AdSense for TV? It's probably not far off since Gary Price noticed a couple new domains registered by Google on Thursday. Haochi in the Google Blogoscoped forums remembers a quote from Marissa Mayer -- "Television should consider Google a friend, not foe".
I also remember the Google/Viacom partnership -- and with that deal came the announcement that publishers (webmasters) would be able to embed television content on their sites. This could be what the domain is referencing as well.
Gary has some other interesting domain catches in his post here -- one of which caught my eye again. Googlehistory.com/net does remind of the "WayBackMachine" prediction I made before Google Archive Search was released. Although the initial application of Google Archive Search wasn't what I expected, I still believe a service similar to archive.org is in the works.
There are several things that make me think it will happen. The first clue was the announcement Google made about wording changes to cached pages -- a feature that would likely be the backbone of a web archive search tool. In addition to the wording changes, I have also noticed the URL for these pages has changed three times in the last week. Currently the URL looks like this:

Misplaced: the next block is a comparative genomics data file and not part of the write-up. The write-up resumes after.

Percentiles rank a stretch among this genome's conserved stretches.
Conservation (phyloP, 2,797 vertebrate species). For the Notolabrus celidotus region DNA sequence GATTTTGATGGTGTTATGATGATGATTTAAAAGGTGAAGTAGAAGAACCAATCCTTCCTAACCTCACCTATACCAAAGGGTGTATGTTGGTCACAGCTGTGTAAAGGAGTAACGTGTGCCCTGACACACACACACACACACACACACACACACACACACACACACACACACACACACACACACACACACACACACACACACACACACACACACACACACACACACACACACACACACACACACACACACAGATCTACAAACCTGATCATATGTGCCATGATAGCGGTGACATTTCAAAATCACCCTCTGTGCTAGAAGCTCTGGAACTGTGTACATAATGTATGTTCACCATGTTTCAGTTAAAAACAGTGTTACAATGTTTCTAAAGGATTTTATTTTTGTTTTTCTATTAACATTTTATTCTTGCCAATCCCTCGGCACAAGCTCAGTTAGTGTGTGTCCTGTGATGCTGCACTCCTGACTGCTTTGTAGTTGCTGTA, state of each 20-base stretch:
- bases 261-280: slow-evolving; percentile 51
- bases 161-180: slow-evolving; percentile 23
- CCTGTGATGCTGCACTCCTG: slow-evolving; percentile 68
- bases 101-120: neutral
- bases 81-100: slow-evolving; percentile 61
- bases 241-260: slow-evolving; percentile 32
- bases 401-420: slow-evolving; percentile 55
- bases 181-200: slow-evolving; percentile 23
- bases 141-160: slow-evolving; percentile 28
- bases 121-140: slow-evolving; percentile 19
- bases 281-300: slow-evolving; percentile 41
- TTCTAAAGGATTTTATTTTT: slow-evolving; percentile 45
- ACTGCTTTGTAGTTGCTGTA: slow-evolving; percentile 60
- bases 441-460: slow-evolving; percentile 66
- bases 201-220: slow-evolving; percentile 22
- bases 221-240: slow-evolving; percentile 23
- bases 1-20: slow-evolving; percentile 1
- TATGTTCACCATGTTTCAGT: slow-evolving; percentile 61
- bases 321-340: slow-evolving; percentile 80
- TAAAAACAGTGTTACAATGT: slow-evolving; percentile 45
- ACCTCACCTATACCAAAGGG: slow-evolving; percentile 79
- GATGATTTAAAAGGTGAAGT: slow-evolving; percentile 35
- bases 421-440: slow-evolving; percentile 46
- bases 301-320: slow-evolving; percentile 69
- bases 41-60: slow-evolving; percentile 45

- http://www.google.com/search? hl=en& q=cache%3Awww.website.com& btnG=Google+Search& meta=
But as recently has last week, it was using a formats like these (notice the date in the first example):
- http://188.8.131.52/search? sourceid=navclient-ff& ie=UTF-8& rls=GGGL,GGGL:2006-9,GGGL:en& q=cache%3Awww.website.com
- http://184.108.40.206/search? q=cache%3Awebsite.com& start=0& ie=utf-8& oe=utf-8& client=firefox-a& rls=org.mozilla:en-US:official
The second thing that caught my attention is a brand new entry in their robots.txt file. The addition disallows robots from crawling the directory "/archivesearch/url" which isn't being used by anything yet -- and visiting it gives us a "Bad Request" error message.
In addition to the first two clues, Anna Patterson of Google (who previously worked at Archive.org) holds a patent that could be directly applied to a service exactly as I have described. The ability to search through the history of websites would add a whole new dimension (and way more content) to Google.
Just imagine how much information is stored in the past. I have a feeling that Google's index is about to grow substantially -- how about 200 billion pages?